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    Fentanyl is an extremely dangerous substance, and has been responsible for many fatal overdoses in the past several years. Read on to learn more about it and help protect your loved one.

    What is fentanyl?

    Fentanyl is a powerful synthetic opioid. Medically, it is used to treat severe pain or to manage pain after surgery, and is sometimes used to treat patients with chronic pain who are physically tolerant to other opioids.[1]

    Prescription fentanyl is available under such names as Actiq®, Duragesic®, and Sublimaze® in the form of tablets, an injectable liquid, lozenges and patches.

    When it is intentionally misused, fentanyl often shows up as a powder, spiked on blotter paper or is mixed with or substituted for heroin and other street drugs.

    Fentanyl carries a high risk of overdose and fatality. To put it in perspective, it’s 50 to 100 times more potent than morphine. According to the CDC, overdoses involving synthetic opioids increased by 72.2% from 2014 to 2015.

    Why is it so dangerous?

    In high enough doses, opioids can cause breathing to stop completely. Fentanyl’s strength increases this risk of overdose substantially. Synthetic opioids sold illicitly can be mixed with heroin or cocaine, which amplifies its potency and potential danger. This is particularly dangerous if an individual who uses illegal substances like heroin or intentionally misuses prescription drugs is unaware that fentanyl could be in it.

    Overdoses of these drugs may require higher doses of naloxone to successfully reverse the overdose.[1]

    How can I protect my loved one?

    If you know or suspect that your loved one is using or may be at risk of using fentanyl, it is very important to help them reduce the risks associated with use. Some strategies include:

    • Carrying naloxone at all times in case of an accidental overdose. Higher quantities of naloxone may be necessary to reverse fentanyl-related overdoses.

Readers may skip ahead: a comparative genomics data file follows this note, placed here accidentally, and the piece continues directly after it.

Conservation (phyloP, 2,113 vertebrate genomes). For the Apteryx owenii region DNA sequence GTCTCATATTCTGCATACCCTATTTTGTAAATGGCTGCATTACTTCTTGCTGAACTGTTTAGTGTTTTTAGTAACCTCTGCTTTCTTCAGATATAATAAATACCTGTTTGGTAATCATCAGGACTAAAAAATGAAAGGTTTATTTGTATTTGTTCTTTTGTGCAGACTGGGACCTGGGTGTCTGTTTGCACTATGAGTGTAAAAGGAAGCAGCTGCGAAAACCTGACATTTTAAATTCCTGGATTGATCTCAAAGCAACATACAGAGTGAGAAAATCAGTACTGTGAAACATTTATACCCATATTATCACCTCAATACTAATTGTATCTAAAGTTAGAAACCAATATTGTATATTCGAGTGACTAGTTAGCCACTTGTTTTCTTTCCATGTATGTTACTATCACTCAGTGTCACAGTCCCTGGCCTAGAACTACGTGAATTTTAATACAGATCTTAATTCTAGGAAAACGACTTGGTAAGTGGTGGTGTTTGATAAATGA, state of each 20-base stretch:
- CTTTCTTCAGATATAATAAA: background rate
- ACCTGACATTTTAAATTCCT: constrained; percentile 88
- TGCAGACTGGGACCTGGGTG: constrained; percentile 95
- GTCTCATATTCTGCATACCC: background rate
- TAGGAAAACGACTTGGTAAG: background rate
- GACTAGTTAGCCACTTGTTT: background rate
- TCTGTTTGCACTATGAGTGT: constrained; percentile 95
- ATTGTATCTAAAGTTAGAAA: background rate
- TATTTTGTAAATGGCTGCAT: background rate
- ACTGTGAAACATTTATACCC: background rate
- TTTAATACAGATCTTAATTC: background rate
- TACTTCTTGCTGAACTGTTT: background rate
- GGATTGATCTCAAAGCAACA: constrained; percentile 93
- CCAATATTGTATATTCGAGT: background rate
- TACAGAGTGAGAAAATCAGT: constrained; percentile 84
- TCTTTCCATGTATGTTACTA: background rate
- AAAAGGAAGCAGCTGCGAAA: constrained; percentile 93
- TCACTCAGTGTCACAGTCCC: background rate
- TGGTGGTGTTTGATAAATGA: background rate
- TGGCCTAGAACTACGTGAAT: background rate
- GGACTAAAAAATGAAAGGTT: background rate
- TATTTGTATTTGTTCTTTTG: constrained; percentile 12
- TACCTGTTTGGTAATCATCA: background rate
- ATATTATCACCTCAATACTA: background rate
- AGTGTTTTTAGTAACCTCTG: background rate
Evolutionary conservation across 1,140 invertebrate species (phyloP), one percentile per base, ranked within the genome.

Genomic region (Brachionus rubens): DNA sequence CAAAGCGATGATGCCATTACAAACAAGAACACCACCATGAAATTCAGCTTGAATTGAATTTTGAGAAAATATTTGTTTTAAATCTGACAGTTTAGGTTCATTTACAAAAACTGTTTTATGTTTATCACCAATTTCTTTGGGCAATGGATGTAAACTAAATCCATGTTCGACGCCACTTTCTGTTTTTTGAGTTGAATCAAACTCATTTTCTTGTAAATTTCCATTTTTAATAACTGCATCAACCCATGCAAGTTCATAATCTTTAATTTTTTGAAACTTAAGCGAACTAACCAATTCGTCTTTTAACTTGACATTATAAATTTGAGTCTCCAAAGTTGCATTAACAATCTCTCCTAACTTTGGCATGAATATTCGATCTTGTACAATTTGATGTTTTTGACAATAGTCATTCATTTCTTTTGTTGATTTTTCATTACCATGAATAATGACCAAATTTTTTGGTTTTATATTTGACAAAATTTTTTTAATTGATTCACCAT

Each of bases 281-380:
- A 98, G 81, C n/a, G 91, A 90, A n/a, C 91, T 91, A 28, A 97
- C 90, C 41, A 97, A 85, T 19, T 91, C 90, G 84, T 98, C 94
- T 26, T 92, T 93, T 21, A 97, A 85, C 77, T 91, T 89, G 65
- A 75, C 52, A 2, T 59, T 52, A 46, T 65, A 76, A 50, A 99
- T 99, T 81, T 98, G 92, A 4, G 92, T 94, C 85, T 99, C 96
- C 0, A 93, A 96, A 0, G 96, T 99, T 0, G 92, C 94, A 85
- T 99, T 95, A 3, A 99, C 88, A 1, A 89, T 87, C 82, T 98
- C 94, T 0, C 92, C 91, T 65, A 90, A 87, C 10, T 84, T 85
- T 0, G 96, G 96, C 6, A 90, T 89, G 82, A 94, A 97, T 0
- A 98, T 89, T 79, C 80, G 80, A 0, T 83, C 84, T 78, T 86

• Testing any illicit substances before use with fentanyl test strips.
    • Using clean and sterile needles to reduce the transmission of diseases like HIV.

    Help educate your loved one on the risks of fentanyl and make sure they know these harm reduction strategies.

    If your loved one is struggling with opioid use, the resources below may be helpful. You can click here to connect with our support services.

    According to the CDC, deaths from fentanyl poisoning are fastest growing among 14- to 23-year-olds. The presence of fentanyl both in counterfeit pills and in illicit street drugs poses a grave threat to the safety of teens and adults alike.
    In the event of an opioid overdose (including heroin and prescribed pain medications), naloxone can reverse an overdose and save a life.
    Deaths from overdoses reached a staggering 100,300 in the 12-month period ending in April 2021. This represents nearly a 30% increase compared to the previous time period; largely driven by fentanyl. If your son or daughter has an opioid addiction, here are five things to know to keep your child safe.
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    Medications for opioid use disorder (MOUD) help treat opioid use disorder by reducing withdrawal symptoms and cravings and helping to prevent relapse. As part of a comprehensive treatment plan, it is considered the gold standard of care.
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    Watch this video series to help you understand the relationship between (and risks of) opioid addiction and IV drug use, and how to best to help your child.
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    Last Updated

    December 2023

    [1]NIDA. “Fentanyl.” National Institute on Drug Abuse, 3 Jun. 2016, Accessed 1 Nov. 2018.

    Additional Sources:
    National Institute on Drug Abuse (NIDA)

    Drug Enforcement Agency (DEA)

    U.S. National Library of Medicine